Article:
Chambliss and Martin, former fraternity brothers at the University of Georgia, are locked in one of the bitterest races in the country; both camps' negative ads have become a subject of media attention. In a debate less than two weeks before the election, Martin tried to distance himself from an ad run by the Democratic Senatorial Campaign Committee attacking Chambliss for his flat tax proposal, which polls well among Georgia conservatives, while lashing out at Chambliss for running an ad suggesting that Martin was responsible for the deaths of two children who were returned to abusive homes in 2003, when he headed the state's Department of Human Resources. (After the story first broke five years ago, Martin resigned from the post under media pressure.) In the debate, Martin said, "This is a personal attack on me that's inaccurate," and called on Chambliss to take the ad off the airwaves. Chambliss shot back: "You and I know what the facts are. You got fired. You had the opportunity to provide leadership, and you didn't do it."
Georgia, which has voted for Republicans in the last three presidential contests, is in play this year but considered a long shot for the Obama campaign, with McCain hanging onto a lead of approximately 5 points. Chambliss, who remains popular in the state and had a lead as high as 29 points in a Strategic Vision poll taken in in late June, is clinging to an average lead in of just 2.7 percent in recent polls.
Perhaps the most interesting thing about this race is that under Georgia law, a candidate must win more than 50 percent of the vote to take office. That makes Libertarian candidate Allen Buckley, who took 2 percent of the vote in his 2004 senate race, a potential spoiler for Chambliss, who has topped the 50 percent mark in only one poll since the end of September. If neither Chambliss nor Martin get a majority, then they'll square off in a run-off vote to determine the winner in early December. It's a likely outcome; if it were to occur, the lead-up to the second vote would be the primary focus of both major parties. As a blogger on the Georgia Unfiltered website noted:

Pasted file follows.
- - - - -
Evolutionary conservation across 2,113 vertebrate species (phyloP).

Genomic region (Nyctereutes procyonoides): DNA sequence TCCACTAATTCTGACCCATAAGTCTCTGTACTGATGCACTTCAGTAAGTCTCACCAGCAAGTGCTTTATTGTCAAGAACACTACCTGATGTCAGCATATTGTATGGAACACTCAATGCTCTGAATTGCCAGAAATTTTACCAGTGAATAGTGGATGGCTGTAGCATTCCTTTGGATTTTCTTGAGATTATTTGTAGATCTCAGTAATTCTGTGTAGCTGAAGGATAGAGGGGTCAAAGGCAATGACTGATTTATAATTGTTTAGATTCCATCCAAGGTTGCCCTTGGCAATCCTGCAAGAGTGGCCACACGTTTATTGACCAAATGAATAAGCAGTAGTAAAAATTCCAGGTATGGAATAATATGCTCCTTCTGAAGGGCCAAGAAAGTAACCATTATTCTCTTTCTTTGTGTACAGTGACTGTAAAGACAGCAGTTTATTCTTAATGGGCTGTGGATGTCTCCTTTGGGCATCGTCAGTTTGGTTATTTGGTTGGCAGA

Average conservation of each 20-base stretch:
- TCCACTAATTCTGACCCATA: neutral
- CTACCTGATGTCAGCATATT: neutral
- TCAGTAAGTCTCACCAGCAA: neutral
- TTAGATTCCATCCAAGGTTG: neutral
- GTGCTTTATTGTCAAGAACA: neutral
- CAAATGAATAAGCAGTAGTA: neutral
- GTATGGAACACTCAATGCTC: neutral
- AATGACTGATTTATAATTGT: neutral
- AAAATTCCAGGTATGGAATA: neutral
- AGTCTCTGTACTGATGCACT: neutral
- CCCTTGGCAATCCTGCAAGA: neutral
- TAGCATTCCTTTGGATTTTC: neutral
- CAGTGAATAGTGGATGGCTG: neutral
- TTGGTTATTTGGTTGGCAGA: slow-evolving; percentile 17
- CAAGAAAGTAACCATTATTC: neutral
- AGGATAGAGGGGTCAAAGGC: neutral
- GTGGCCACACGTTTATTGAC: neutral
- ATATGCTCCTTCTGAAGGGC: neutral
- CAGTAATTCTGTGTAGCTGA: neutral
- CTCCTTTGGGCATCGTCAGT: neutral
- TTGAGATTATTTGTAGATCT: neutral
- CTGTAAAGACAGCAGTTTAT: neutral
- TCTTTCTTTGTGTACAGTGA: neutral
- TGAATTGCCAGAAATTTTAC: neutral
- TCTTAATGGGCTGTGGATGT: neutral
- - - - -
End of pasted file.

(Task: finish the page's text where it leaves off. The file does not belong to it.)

Imagine, for a second, what might happen if the Democrats' filibuster-proof U.S. Senate hinges on Jim Martin winning a December run-off. I suspect that money would begin pouring in from across the nation and you'd see high-profile surrogates such as Max Cleland, Virginia Senator Jim Webb and other moderate-to-conservative Democrats hitting the campaign trail in Georgia.The Stakes Couldn't be Higher
Sixty seats would require a perfect electoral storm. Sheldon Whitehouse, the junior Democratic Senator from Rhode Island, last week cautioned against putting too much emphasis on hitting the number. Ã¢â‚¬Å“If the White House political team canÃ¢â‚¬â„¢t figure out a way to get two Republican senators to vote with us between Air Force One, tea at the White House, U.S. attorneys and judges and dams and roads and ambassadors and all that other stuff, somebody should take them out to the woodshed,Ã¢â‚¬Â he said. Ã¢â‚¬Å“Sixty is less a magic number than a zone."
Most pollsters project a 6-7 seat pick-up, which would leave the Dems with 57-58 seats in the Senate.
Whitehouse is right, but the significance of a party that controls the White House and hits 60 Senate seats can't be overstated. It's not just key pieces of legislation that will ultimately be at stake -- measures like the Employee Free Choice Act, a law that would help protect workers' right to join a union if they so desire, health care reform or a much-needed bailout for working families caught in a profoundly painful economy. An Obama administration will face daunting challenged both at home and abroad, and it would be forced to tackle them with some very conservative members of his own Senate caucus -- legislators like Nebraska's Ben Nelson, Montana's Max Baucus and, of course, Joe Lieberman.
But if Obama rides a wave that sweeps Republicans out of even red state redoubts like Georgia or Kentucky, the storyline will be that Americans have finally rejected the failures of conservative governance, and his political capital will make it incredibly difficult to obstruct his agenda.